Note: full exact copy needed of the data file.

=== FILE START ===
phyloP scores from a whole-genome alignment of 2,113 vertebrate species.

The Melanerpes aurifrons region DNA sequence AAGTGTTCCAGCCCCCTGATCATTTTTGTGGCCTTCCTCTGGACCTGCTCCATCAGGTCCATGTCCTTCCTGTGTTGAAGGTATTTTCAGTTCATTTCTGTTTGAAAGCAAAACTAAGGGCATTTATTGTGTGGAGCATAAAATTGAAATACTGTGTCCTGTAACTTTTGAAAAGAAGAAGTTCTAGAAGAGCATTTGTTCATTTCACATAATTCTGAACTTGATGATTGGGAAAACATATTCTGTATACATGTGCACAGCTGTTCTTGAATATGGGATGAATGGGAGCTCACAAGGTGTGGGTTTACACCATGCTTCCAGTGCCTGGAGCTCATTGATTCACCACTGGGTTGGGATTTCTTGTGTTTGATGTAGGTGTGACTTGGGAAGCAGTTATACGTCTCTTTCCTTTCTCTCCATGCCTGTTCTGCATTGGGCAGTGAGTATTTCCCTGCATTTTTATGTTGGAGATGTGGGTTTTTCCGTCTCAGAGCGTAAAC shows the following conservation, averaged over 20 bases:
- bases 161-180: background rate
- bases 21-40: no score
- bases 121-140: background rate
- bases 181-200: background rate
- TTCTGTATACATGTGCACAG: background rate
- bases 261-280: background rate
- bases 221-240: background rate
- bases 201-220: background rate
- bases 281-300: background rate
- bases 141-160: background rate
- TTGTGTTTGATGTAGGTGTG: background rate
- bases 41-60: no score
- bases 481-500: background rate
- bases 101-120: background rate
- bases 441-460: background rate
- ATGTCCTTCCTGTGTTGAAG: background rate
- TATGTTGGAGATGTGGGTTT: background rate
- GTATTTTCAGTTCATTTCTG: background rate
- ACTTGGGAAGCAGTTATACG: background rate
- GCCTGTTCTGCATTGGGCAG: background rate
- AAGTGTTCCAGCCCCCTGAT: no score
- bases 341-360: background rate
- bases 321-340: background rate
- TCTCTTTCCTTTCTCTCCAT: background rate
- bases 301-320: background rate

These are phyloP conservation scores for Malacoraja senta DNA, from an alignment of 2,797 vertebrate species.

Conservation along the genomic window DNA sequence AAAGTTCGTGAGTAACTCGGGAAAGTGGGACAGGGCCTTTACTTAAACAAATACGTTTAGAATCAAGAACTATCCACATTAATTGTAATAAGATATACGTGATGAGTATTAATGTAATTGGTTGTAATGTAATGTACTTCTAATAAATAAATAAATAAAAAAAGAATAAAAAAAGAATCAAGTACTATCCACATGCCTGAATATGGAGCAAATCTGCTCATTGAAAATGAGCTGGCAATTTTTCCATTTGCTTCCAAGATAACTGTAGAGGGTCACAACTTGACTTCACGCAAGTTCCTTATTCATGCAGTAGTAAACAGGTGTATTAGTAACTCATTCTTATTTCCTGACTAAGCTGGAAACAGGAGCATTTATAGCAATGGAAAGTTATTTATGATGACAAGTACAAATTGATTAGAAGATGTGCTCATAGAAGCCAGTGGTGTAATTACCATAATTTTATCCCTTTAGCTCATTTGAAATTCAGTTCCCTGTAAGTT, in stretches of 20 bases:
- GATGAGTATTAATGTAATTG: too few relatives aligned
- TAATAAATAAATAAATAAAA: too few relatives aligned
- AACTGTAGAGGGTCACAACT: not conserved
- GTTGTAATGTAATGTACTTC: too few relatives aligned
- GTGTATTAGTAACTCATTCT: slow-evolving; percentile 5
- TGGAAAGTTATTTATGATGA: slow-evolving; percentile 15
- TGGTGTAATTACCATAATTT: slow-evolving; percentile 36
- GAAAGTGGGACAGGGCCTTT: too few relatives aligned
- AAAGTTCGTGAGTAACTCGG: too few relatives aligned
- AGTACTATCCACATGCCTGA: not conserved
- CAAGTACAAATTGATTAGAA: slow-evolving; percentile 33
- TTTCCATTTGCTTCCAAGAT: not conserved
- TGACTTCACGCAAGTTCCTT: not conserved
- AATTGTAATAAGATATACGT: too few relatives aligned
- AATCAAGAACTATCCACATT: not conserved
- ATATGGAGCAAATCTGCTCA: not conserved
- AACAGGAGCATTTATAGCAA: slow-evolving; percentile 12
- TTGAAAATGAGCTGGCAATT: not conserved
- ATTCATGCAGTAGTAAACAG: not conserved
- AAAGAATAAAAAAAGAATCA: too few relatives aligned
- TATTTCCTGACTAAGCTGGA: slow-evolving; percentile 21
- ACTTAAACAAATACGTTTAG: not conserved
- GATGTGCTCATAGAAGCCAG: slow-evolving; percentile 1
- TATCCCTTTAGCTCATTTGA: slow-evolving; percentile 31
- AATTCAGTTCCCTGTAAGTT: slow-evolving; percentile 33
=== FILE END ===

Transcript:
phyloP scores from a whole-genome alignment of 2,113 vertebrate species.

The Melanerpes aurifrons region DNA sequence AAGTGTTCCAGCCCCCTGATCATTTTTGTGGCCTTCCTCTGGACCTGCTCCATCAGGTCCATGTCCTTCCTGTGTTGAAGGTATTTTCAGTTCATTTCTGTTTGAAAGCAAAACTAAGGGCATTTATTGTGTGGAGCATAAAATTGAAATACTGTGTCCTGTAACTTTTGAAAAGAAGAAGTTCTAGAAGAGCATTTGTTCATTTCACATAATTCTGAACTTGATGATTGGGAAAACATATTCTGTATACATGTGCACAGCTGTTCTTGAATATGGGATGAATGGGAGCTCACAAGGTGTGGGTTTACACCATGCTTCCAGTGCCTGGAGCTCATTGATTCACCACTGGGTTGGGATTTCTTGTGTTTGATGTAGGTGTGACTTGGGAAGCAGTTATACGTCTCTTTCCTTTCTCTCCATGCCTGTTCTGCATTGGGCAGTGAGTATTTCCCTGCATTTTTATGTTGGAGATGTGGGTTTTTCCGTCTCAGAGCGTAAAC shows the following conservation, averaged over 20 bases:
- bases 161-180: background rate
- bases 21-40: no score
- bases 121-140: background rate
- bases 181-200: background rate
- TTCTGTATACATGTGCACAG: background rate
- bases 261-280: background rate
- bases 221-240: background rate
- bases 201-220: background rate
- bases 281-300: background rate
- bases 141-160: background rate
- TTGTGTTTGATGTAGGTGTG: background rate
- bases 41-60: no score
- bases 481-500: background rate
- bases 101-120: background rate
- bases 441-460: background rate
- ATGTCCTTCCTGTGTTGAAG: background rate
- TATGTTGGAGATGTGGGTTT: background rate
- GTATTTTCAGTTCATTTCTG: background rate
- ACTTGGGAAGCAGTTATACG: background rate
- GCCTGTTCTGCATTGGGCAG: background rate
- AAGTGTTCCAGCCCCCTGAT: no score
- bases 341-360: background rate
- bases 321-340: background rate
- TCTCTTTCCTTTCTCTCCAT: background rate
- bases 301-320: background rate

These are phyloP conservation scores for Malacoraja senta DNA, from an alignment of 2,797 vertebrate species.

Conservation along the genomic window DNA sequence AAAGTTCGTGAGTAACTCGGGAAAGTGGGACAGGGCCTTTACTTAAACAAATACGTTTAGAATCAAGAACTATCCACATTAATTGTAATAAGATATACGTGATGAGTATTAATGTAATTGGTTGTAATGTAATGTACTTCTAATAAATAAATAAATAAAAAAAGAATAAAAAAAGAATCAAGTACTATCCACATGCCTGAATATGGAGCAAATCTGCTCATTGAAAATGAGCTGGCAATTTTTCCATTTGCTTCCAAGATAACTGTAGAGGGTCACAACTTGACTTCACGCAAGTTCCTTATTCATGCAGTAGTAAACAGGTGTATTAGTAACTCATTCTTATTTCCTGACTAAGCTGGAAACAGGAGCATTTATAGCAATGGAAAGTTATTTATGATGACAAGTACAAATTGATTAGAAGATGTGCTCATAGAAGCCAGTGGTGTAATTACCATAATTTTATCCCTTTAGCTCATTTGAAATTCAGTTCCCTGTAAGTT, in stretches of 20 bases:
- GATGAGTATTAATGTAATTG: too few relatives aligned
- TAATAAATAAATAAATAAAA: too few relatives aligned
- AACTGTAGAGGGTCACAACT: not conserved
- GTTGTAATGTAATGTACTTC: too few relatives aligned
- GTGTATTAGTAACTCATTCT: slow-evolving; percentile 5
- TGGAAAGTTATTTATGATGA: slow-evolving; percentile 15
- TGGTGTAATTACCATAATTT: slow-evolving; percentile 36
- GAAAGTGGGACAGGGCCTTT: too few relatives aligned
- AAAGTTCGTGAGTAACTCGG: too few relatives aligned
- AGTACTATCCACATGCCTGA: not conserved
- CAAGTACAAATTGATTAGAA: slow-evolving; percentile 33
- TTTCCATTTGCTTCCAAGAT: not conserved
- TGACTTCACGCAAGTTCCTT: not conserved
- AATTGTAATAAGATATACGT: too few relatives aligned
- AATCAAGAACTATCCACATT: not conserved
- ATATGGAGCAAATCTGCTCA: not conserved
- AACAGGAGCATTTATAGCAA: slow-evolving; percentile 12
- TTGAAAATGAGCTGGCAATT: not conserved
- ATTCATGCAGTAGTAAACAG: not conserved
- AAAGAATAAAAAAAGAATCA: too few relatives aligned
- TATTTCCTGACTAAGCTGGA: slow-evolving; percentile 21
- ACTTAAACAAATACGTTTAG: not conserved
- GATGTGCTCATAGAAGCCAG: slow-evolving; percentile 1
- TATCCCTTTAGCTCATTTGA: slow-evolving; percentile 31
- AATTCAGTTCCCTGTAAGTT: slow-evolving; percentile 33